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Say we want to use a method that requires $n > 30$. (Whether this refers to number of observational units or total observations is sometimes vague.)

We have observations on 10 patients for four time points ($t$). Consequently, we have $n=10$ but $t \cdot n = 40$ observations.

Do we consider the required minimum $n$ for the method met due to the total number of observations or not due to the number of observational units?

Although this is really basic, I have not come across a relevant description of this and wonder if anyone have references to this topic.

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    $\begingroup$ Interesting question. Not hazarding an answer but I would be skeptical of calling the number of observations n, as each observation does not provide independent information (as observations are clustered within units). In RCTs in this setting, people often consider the observations as n but account for the fact that each observation doesn't provide unique information by increasing the required sample size proportional to the intra-class correlation (i.e. the proportion of variation at the unit, rather than observation, level) $\endgroup$ – Lachlan Jan 21 at 10:43
  • $\begingroup$ "$n\gt 30$" is vague because it's not generally true: it's a rough rule of thumb and almost useless as a practical guide. Any good textbook will discuss such issues, so that's the first place to look. In your case there's no information that would help decide whether ten individuals will suffice: it depends on the method and your requirements for precision and confidence. $\endgroup$ – whuber Jan 21 at 13:00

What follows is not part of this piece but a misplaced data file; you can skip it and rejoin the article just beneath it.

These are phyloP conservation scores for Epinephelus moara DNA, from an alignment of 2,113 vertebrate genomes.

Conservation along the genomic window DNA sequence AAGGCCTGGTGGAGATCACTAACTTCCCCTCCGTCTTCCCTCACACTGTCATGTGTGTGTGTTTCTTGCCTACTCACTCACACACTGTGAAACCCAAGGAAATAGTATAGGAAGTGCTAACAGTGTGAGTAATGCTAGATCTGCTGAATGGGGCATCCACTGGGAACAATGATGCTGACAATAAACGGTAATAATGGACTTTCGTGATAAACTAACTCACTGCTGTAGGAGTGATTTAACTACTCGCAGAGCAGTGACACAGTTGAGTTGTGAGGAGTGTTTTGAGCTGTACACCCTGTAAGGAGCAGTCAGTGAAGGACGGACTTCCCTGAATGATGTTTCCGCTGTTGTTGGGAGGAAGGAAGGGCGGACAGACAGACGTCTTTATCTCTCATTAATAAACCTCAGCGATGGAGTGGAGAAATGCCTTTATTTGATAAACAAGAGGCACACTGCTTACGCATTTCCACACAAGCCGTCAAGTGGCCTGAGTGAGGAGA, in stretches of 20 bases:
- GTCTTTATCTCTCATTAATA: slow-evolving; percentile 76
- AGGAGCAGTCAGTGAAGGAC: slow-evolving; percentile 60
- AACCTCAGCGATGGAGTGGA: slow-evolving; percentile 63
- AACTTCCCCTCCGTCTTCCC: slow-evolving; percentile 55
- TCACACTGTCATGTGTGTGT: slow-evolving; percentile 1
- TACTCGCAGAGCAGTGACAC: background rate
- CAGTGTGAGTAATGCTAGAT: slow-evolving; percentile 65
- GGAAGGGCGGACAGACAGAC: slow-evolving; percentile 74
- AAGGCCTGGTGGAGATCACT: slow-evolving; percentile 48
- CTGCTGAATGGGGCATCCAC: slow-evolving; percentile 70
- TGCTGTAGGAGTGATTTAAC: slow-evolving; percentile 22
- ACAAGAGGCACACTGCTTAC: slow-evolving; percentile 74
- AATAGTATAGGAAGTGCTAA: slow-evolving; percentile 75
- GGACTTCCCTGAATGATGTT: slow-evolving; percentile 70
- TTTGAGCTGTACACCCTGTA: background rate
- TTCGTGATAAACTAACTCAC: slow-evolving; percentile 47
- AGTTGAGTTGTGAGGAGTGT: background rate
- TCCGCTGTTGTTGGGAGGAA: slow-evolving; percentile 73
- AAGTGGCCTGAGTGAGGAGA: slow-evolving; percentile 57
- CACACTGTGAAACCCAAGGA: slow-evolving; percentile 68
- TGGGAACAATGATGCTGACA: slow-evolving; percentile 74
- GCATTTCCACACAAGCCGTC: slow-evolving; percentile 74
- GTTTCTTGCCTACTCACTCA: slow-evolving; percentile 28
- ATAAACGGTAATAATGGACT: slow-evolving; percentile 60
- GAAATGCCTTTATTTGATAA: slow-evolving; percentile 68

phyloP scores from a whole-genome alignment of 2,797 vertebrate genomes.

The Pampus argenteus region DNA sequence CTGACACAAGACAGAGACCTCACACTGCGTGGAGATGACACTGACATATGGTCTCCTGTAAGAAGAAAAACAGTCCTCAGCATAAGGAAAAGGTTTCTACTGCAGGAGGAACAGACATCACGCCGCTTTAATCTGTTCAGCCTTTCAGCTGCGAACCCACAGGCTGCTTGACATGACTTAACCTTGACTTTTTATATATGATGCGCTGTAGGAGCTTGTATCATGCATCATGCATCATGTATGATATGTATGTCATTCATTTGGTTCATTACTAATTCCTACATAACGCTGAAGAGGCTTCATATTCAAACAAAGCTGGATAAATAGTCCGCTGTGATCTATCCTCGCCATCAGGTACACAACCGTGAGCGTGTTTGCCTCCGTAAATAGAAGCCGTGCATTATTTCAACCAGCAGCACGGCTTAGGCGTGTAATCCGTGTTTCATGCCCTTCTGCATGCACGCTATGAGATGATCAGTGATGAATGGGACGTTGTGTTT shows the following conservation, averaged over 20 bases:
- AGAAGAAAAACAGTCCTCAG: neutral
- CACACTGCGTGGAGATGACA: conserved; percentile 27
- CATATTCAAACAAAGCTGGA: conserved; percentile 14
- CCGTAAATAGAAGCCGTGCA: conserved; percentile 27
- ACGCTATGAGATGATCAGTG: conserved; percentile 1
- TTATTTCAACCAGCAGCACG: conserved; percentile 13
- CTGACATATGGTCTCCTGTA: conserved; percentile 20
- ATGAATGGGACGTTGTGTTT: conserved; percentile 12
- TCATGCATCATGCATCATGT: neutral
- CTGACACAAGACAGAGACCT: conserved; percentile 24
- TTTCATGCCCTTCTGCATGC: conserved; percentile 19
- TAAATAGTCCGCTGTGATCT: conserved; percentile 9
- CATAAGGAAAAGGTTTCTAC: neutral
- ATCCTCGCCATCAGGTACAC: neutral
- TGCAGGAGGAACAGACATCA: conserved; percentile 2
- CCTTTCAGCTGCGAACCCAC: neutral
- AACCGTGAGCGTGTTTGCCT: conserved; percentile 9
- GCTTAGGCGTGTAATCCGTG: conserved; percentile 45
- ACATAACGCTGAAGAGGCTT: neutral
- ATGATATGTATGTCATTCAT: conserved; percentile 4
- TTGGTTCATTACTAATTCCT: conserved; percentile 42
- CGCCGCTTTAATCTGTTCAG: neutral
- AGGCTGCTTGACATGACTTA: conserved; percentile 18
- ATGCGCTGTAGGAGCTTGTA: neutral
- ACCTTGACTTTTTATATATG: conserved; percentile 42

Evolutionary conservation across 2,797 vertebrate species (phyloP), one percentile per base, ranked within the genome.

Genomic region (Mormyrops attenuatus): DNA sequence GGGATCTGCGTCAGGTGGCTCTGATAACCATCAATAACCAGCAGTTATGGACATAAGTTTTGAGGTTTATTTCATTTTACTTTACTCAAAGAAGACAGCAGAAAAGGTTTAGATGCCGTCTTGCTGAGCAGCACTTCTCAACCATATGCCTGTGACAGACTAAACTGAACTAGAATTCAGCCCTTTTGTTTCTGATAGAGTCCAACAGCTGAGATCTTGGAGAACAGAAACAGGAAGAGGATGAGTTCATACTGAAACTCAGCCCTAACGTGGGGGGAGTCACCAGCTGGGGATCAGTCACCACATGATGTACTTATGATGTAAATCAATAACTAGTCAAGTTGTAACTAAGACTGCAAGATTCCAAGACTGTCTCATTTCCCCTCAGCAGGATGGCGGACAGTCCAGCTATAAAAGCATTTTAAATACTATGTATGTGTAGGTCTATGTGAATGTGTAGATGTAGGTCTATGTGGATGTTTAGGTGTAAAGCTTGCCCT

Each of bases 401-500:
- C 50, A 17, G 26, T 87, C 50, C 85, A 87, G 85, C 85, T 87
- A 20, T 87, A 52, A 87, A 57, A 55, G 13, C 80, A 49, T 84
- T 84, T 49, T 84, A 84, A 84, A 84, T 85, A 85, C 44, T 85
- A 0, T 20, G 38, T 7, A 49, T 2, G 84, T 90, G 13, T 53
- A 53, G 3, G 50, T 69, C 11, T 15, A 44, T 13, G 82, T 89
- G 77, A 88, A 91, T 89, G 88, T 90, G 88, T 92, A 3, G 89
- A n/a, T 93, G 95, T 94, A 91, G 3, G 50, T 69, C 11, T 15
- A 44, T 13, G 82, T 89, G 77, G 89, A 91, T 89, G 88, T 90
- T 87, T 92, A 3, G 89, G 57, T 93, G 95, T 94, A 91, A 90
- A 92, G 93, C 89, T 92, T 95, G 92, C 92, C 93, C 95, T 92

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Since I don't know the context, I cannot be sure, but I think it depends on how behaves whatever you are measuring. I think that you will probably run an analysis assuming that your data is uncorrelated. Thus, if you have $n=40$ with $t=1$ your data will very likely be uncorrelated (unless there are relations between the patients that lead to correlations in whatever you are measuring) and therefore well-suited for the analysis. On the other hand, if you have $n=10$ with $t=4$ that means that for each patient, the value that you measure at a certain time might be correlated with the values at different times. Whether this hinders your analysis or not, will depend on the degree of correlation. Thus, if you don't expect much correlation over time (for example, if you think the time intervals that you are using are much longer than the typical time over which the value of interest fluctuates) you can use $n \cdot t$ to decide the total number of observations. If you expect strong correlations in time, it would be better to have $t=1$ and increase $n$.

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